The remains of a trumpeter swan that was among 32 found dead in western Clinton County is being tested at the Iowa State University vet lab to determine the cause of death.
The remains were discovered Jan. 30 on a privately owned wetland area by a hunter.
At first it appeared that the carcasses had been so cleanly scavenged that there was not enough tissue available for testing, but a subsequent walk-through uncovered one complete carcass and two partials, said Mark Roberts, of Clinton County Conservation.
The remains were turned over Tuesday to the Veterinary Diagnostic Laboratory in Ames, Curt Kemmerer, a DNR wildlife biologist, confirmed.
"It's shocking," Roberts said of the deaths. "I've never heard of anything like this."
Trumpeter swans are a native species that nested throughout Iowa before European settlement, but were decimated to the brink of extinction by hunting and drainage of wetlands.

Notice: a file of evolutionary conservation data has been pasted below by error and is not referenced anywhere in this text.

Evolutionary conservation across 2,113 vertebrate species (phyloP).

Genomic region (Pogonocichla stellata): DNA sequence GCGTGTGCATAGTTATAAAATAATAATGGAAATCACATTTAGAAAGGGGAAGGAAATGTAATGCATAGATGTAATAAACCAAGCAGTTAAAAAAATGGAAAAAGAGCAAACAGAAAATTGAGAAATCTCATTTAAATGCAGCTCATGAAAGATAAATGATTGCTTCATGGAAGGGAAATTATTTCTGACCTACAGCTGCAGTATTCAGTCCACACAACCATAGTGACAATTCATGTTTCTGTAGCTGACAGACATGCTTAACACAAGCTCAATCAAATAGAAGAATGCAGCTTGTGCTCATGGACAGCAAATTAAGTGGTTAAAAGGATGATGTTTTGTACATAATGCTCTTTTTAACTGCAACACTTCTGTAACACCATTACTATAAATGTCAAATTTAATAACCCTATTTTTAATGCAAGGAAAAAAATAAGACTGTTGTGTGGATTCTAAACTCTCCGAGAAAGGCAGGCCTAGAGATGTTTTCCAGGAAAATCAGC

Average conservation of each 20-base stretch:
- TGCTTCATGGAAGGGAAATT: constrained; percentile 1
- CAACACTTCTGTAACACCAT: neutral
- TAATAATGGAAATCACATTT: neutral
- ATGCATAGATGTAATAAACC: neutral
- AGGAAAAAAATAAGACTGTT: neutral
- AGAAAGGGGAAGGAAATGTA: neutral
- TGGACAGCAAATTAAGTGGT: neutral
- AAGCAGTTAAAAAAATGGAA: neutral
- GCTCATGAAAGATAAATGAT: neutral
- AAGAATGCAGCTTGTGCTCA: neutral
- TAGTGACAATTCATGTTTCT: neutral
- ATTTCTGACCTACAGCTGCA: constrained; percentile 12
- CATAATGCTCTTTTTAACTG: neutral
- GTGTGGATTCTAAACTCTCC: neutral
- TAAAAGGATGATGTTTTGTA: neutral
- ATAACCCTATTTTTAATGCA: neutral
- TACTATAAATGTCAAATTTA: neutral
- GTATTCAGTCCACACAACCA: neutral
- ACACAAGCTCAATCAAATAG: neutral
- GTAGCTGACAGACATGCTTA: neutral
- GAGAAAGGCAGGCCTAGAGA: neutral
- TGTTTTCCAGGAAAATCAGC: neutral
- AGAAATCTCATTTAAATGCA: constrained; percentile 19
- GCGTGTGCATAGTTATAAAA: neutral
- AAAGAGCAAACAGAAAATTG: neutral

In 1993, the DNR developed a plan to restore trumpeter swans and in 1998, the first modern-day hatch of three wild cygnets occurred in Dubuque County. The population is growing slowly with 54 nesting pairs recorded in Iowa this year, David Hoffman, a research technician with the DNR, said.
Statewide, the leading causes of trumpeter swan death are illegal shootings, lead poisoning, powerline collisions and disease, according to the DNR.
Swans can be poisoned by lead if, while searching wetland sediment for grit — tiny pieces of rock or shells that help them digest food — they happen to pick up lead shot, or pellets, instead.
Lead shot was banned for waterfowl hunting in 1991, but its use for upland hunting, shooting sports and in fishing tackle remains widespread, and it persists for years in the environment, according to the DNR.
The remains that were delivered to Ames were found by Kelly McKay, a self-employed wildlife biologist from Hampton. He is familiar with the wetland site because it is one of the places he has visited for years as part of the Christmas Bird Count, an annual counting of birds sponsored by the National Audubon Society.
When McKay visited the site northwest of Toronto during the count on Dec. 18, he tallied 68 trumpeter swans. When he returned to look for the carcasses, there were no living swans. However, that was to be expected because the water was frozen over, which would have driven them out, McKay said.